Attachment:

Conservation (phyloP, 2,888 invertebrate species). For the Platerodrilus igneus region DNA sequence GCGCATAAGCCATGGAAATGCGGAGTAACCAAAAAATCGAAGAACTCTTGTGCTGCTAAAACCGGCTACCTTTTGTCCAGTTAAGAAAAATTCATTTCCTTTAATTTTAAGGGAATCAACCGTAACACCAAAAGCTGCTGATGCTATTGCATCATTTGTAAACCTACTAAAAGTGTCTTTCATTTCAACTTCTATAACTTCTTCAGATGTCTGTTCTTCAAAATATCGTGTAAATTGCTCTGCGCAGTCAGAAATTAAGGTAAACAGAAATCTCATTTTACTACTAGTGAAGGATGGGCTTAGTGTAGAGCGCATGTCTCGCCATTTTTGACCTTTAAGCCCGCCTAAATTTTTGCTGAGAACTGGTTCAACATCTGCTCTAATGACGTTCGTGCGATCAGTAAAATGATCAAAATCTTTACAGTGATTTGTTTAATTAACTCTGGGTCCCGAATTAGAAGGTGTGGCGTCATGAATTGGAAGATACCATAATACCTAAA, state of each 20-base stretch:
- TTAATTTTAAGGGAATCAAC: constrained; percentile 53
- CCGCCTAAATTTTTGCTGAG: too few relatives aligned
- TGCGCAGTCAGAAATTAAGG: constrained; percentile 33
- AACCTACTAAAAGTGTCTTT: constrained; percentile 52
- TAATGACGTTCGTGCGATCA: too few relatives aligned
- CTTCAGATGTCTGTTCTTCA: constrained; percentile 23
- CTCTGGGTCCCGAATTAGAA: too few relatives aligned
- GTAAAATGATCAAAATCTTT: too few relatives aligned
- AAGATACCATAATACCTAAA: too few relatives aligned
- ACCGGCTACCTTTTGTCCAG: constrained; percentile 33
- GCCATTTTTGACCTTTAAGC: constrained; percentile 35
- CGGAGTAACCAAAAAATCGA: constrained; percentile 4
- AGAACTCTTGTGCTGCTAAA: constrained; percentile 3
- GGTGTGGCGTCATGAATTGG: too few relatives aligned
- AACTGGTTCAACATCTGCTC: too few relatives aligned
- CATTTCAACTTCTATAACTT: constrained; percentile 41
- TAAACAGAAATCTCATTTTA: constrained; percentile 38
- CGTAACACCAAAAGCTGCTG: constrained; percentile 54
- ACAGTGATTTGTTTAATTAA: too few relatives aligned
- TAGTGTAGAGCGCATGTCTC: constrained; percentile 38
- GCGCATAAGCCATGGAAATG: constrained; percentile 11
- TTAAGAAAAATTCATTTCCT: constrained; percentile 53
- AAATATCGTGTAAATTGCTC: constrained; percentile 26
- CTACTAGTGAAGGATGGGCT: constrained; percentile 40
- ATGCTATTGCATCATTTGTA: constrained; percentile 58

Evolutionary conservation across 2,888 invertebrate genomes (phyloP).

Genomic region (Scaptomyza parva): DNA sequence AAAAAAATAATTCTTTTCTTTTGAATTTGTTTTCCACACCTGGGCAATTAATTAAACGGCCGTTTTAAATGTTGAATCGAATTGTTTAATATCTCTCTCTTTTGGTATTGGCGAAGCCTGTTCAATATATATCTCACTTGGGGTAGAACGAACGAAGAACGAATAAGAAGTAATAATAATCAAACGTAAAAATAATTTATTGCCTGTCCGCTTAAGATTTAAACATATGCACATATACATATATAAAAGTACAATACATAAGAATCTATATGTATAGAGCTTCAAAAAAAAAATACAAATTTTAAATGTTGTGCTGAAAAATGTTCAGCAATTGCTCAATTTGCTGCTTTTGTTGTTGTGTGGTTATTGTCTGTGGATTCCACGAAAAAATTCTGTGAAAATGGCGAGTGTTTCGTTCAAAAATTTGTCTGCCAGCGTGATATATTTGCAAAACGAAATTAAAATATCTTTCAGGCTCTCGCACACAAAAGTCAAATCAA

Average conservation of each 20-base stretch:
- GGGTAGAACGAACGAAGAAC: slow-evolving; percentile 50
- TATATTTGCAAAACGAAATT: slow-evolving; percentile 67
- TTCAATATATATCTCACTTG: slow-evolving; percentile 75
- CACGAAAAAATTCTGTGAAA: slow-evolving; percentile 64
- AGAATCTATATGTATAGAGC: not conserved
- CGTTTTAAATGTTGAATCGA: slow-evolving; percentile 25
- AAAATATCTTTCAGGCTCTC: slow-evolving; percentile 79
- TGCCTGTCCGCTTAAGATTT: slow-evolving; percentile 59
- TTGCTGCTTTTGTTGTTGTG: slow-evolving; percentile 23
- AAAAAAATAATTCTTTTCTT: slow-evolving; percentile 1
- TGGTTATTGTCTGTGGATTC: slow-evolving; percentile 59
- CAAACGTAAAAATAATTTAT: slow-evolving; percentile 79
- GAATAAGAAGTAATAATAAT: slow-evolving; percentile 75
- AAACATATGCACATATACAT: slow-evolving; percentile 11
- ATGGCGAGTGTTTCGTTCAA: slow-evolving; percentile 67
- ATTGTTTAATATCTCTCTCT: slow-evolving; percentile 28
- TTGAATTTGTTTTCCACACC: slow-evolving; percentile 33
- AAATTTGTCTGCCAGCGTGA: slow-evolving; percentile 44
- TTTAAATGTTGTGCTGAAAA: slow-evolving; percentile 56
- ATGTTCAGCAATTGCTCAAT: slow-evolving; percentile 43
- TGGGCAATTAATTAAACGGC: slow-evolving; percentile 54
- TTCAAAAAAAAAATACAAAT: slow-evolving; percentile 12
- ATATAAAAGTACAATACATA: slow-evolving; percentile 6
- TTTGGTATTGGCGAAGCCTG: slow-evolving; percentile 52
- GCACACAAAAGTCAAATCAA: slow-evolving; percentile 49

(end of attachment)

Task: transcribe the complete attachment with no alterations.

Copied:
Conservation (phyloP, 2,888 invertebrate species). For the Platerodrilus igneus region DNA sequence GCGCATAAGCCATGGAAATGCGGAGTAACCAAAAAATCGAAGAACTCTTGTGCTGCTAAAACCGGCTACCTTTTGTCCAGTTAAGAAAAATTCATTTCCTTTAATTTTAAGGGAATCAACCGTAACACCAAAAGCTGCTGATGCTATTGCATCATTTGTAAACCTACTAAAAGTGTCTTTCATTTCAACTTCTATAACTTCTTCAGATGTCTGTTCTTCAAAATATCGTGTAAATTGCTCTGCGCAGTCAGAAATTAAGGTAAACAGAAATCTCATTTTACTACTAGTGAAGGATGGGCTTAGTGTAGAGCGCATGTCTCGCCATTTTTGACCTTTAAGCCCGCCTAAATTTTTGCTGAGAACTGGTTCAACATCTGCTCTAATGACGTTCGTGCGATCAGTAAAATGATCAAAATCTTTACAGTGATTTGTTTAATTAACTCTGGGTCCCGAATTAGAAGGTGTGGCGTCATGAATTGGAAGATACCATAATACCTAAA, state of each 20-base stretch:
- TTAATTTTAAGGGAATCAAC: constrained; percentile 53
- CCGCCTAAATTTTTGCTGAG: too few relatives aligned
- TGCGCAGTCAGAAATTAAGG: constrained; percentile 33
- AACCTACTAAAAGTGTCTTT: constrained; percentile 52
- TAATGACGTTCGTGCGATCA: too few relatives aligned
- CTTCAGATGTCTGTTCTTCA: constrained; percentile 23
- CTCTGGGTCCCGAATTAGAA: too few relatives aligned
- GTAAAATGATCAAAATCTTT: too few relatives aligned
- AAGATACCATAATACCTAAA: too few relatives aligned
- ACCGGCTACCTTTTGTCCAG: constrained; percentile 33
- GCCATTTTTGACCTTTAAGC: constrained; percentile 35
- CGGAGTAACCAAAAAATCGA: constrained; percentile 4
- AGAACTCTTGTGCTGCTAAA: constrained; percentile 3
- GGTGTGGCGTCATGAATTGG: too few relatives aligned
- AACTGGTTCAACATCTGCTC: too few relatives aligned
- CATTTCAACTTCTATAACTT: constrained; percentile 41
- TAAACAGAAATCTCATTTTA: constrained; percentile 38
- CGTAACACCAAAAGCTGCTG: constrained; percentile 54
- ACAGTGATTTGTTTAATTAA: too few relatives aligned
- TAGTGTAGAGCGCATGTCTC: constrained; percentile 38
- GCGCATAAGCCATGGAAATG: constrained; percentile 11
- TTAAGAAAAATTCATTTCCT: constrained; percentile 53
- AAATATCGTGTAAATTGCTC: constrained; percentile 26
- CTACTAGTGAAGGATGGGCT: constrained; percentile 40
- ATGCTATTGCATCATTTGTA: constrained; percentile 58

Evolutionary conservation across 2,888 invertebrate genomes (phyloP).

Genomic region (Scaptomyza parva): DNA sequence AAAAAAATAATTCTTTTCTTTTGAATTTGTTTTCCACACCTGGGCAATTAATTAAACGGCCGTTTTAAATGTTGAATCGAATTGTTTAATATCTCTCTCTTTTGGTATTGGCGAAGCCTGTTCAATATATATCTCACTTGGGGTAGAACGAACGAAGAACGAATAAGAAGTAATAATAATCAAACGTAAAAATAATTTATTGCCTGTCCGCTTAAGATTTAAACATATGCACATATACATATATAAAAGTACAATACATAAGAATCTATATGTATAGAGCTTCAAAAAAAAAATACAAATTTTAAATGTTGTGCTGAAAAATGTTCAGCAATTGCTCAATTTGCTGCTTTTGTTGTTGTGTGGTTATTGTCTGTGGATTCCACGAAAAAATTCTGTGAAAATGGCGAGTGTTTCGTTCAAAAATTTGTCTGCCAGCGTGATATATTTGCAAAACGAAATTAAAATATCTTTCAGGCTCTCGCACACAAAAGTCAAATCAA

Average conservation of each 20-base stretch:
- GGGTAGAACGAACGAAGAAC: slow-evolving; percentile 50
- TATATTTGCAAAACGAAATT: slow-evolving; percentile 67
- TTCAATATATATCTCACTTG: slow-evolving; percentile 75
- CACGAAAAAATTCTGTGAAA: slow-evolving; percentile 64
- AGAATCTATATGTATAGAGC: not conserved
- CGTTTTAAATGTTGAATCGA: slow-evolving; percentile 25
- AAAATATCTTTCAGGCTCTC: slow-evolving; percentile 79
- TGCCTGTCCGCTTAAGATTT: slow-evolving; percentile 59
- TTGCTGCTTTTGTTGTTGTG: slow-evolving; percentile 23
- AAAAAAATAATTCTTTTCTT: slow-evolving; percentile 1
- TGGTTATTGTCTGTGGATTC: slow-evolving; percentile 59
- CAAACGTAAAAATAATTTAT: slow-evolving; percentile 79
- GAATAAGAAGTAATAATAAT: slow-evolving; percentile 75
- AAACATATGCACATATACAT: slow-evolving; percentile 11
- ATGGCGAGTGTTTCGTTCAA: slow-evolving; percentile 67
- ATTGTTTAATATCTCTCTCT: slow-evolving; percentile 28
- TTGAATTTGTTTTCCACACC: slow-evolving; percentile 33
- AAATTTGTCTGCCAGCGTGA: slow-evolving; percentile 44
- TTTAAATGTTGTGCTGAAAA: slow-evolving; percentile 56
- ATGTTCAGCAATTGCTCAAT: slow-evolving; percentile 43
- TGGGCAATTAATTAAACGGC: slow-evolving; percentile 54
- TTCAAAAAAAAAATACAAAT: slow-evolving; percentile 12
- ATATAAAAGTACAATACATA: slow-evolving; percentile 6
- TTTGGTATTGGCGAAGCCTG: slow-evolving; percentile 52
- GCACACAAAAGTCAAATCAA: slow-evolving; percentile 49